Technology for Health and Safety
Sudden cardiac arrest is one of the leading causes of death in the U.S. Each year more than 300,000 Americans succumb to sudden cardiac death. While it’s most common in adults, it can happen to people at any age.

Defibrillation, which can be provided by automated external defibrillators (AEDs), delivers an electric shock to the heart to restore a normal heartbeat. An AED restores a regular heart rhythm during sudden cardiac arrest and is an-easy to-use tool even for people with no medical background.

Because each minute defibrillation is delayed decreases the victim’s chances of survival decreases by 10 percent, it’s important to have AEDs close at hand. While Putnam City has 27 schools, the district needs 78 AEDS so that larger schools will have several AEDs. By putting AEDs in different parts of large school, an AED will always be close by should it be needed. There will also be additional AEDs that can travel with teams and groups attending off-campus events.

An Oklahoma law passed in April 2008 requires that every school have AEDs if federal funds or donations from private organizations make it possible. The district purchased AEDs at that time using MAPS for Kids funds. (MAPS for Kids funds are no longer available.) The warranty on those AEDs has now expired, and all of them have an expected out-of-warranty life of three to five years. To assure this lifesaving technology is always available in district schools, bond funds are needed to purchase new AEDs.

Bond funding will do more than purchase new AEDs. It will also be used to add safety features on buses, with bond funds providing GPS capability so that administrators can pinpoint the location of all buses at all times, a feature that could be crucial in an emergency.

Capps Middle School Completion

This item allows for completion of a new Capps Middle School. In the Putnam City 2014 bond election, voters approved the construction of new Capps Middle School to replace the aging, inefficient building now in use. There are parts of the school that go back to the 1940s, by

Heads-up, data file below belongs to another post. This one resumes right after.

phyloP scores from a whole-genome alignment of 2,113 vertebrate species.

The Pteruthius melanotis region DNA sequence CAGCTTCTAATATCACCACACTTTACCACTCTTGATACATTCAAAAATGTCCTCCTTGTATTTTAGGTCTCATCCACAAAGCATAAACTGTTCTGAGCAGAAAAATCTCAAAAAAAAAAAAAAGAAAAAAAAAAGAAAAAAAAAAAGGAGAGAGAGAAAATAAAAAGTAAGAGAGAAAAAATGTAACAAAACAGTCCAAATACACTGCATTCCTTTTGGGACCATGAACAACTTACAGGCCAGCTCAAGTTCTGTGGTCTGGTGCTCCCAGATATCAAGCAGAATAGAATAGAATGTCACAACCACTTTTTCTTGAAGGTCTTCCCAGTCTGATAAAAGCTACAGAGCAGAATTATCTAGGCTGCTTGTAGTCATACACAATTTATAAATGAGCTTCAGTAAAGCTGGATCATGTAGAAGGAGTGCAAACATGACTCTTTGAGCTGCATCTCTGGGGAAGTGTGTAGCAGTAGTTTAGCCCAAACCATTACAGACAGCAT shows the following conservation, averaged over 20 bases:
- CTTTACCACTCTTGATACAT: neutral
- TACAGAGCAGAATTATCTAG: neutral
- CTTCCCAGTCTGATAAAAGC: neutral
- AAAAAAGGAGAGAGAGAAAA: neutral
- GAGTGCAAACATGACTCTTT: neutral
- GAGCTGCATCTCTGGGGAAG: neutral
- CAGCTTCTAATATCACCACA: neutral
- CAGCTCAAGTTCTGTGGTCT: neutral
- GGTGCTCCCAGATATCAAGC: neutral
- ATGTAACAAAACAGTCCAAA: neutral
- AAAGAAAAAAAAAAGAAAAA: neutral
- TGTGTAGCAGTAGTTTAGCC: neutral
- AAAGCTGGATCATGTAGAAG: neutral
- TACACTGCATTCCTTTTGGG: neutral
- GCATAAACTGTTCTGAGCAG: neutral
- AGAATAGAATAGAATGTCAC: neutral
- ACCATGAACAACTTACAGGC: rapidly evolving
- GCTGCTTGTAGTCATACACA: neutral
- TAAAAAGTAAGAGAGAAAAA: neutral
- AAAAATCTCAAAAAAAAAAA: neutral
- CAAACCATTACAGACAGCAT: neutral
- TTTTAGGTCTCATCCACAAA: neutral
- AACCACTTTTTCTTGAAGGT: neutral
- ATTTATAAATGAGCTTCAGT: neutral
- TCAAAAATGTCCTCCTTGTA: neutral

far the oldest learning spaces still used in the district. The building is constructed with wood framing and joists, which are more susceptible to fire than modern buildings. Classrooms are small and the building is not energy efficient in roofing, walls, windows or doors. In addition, the building would require addition of three elevators and two stair lifts along with major renovation of the existing restrooms to meet requirements of the Americans with Disabilities Act.

The new school building will include rooms that double as tornado shelter space large enough to protect all students, staff and visitors. A new building will provide a safer, healthier, better learning environment in a more energy-efficient structure. Additional funding to complete the school is needed because the initial cost estimate was too low.



Proposition 2 (Transportation)

New Buses for Student Transportation
Each day about 7,000 to 8,000 students ride school buses to Putnam City schools, and another 400 to 500 students travel
to various activities across the city and state. This item allows for $2.4 million to be made available for purchase of new regular and special education buses to replace buses manufactured in the early 2000s.

Why are new buses better? There are many reasons.
• New buses are lighter and more fuel efficient.
• New buses produce a lower level of emissions.

  • New buses have increased driver visibility in the front of the bus.
• New buses have LED lights that are much brighter and last longer than incandescent bulbs.

 • New buses have a seven-camera DVR to record behavior of students on the bus.
 • New buses have reflective white roofs can lower the temperature inside the bus by 15 degrees on a hot day.

The National Association of State Directors of Pupil Services says 12 to 15 years is the life span of a regular school bus while 8 to 10 years is the life span of a special needs bus. The district currently has 40 regular buses that are 12 to 15 years old and 17 special needs buses that are 8 to 10 years old.

 
If voters approve this proposition, the district will be able to purchase about 20 new buses. Seventy-one-passenger regular buses currently cost about $90,000 each while special needs buses cost about $110,000 each. At the time of purchase the district would assess needs and purchase the kinds and numbers of buses that would meet those needs.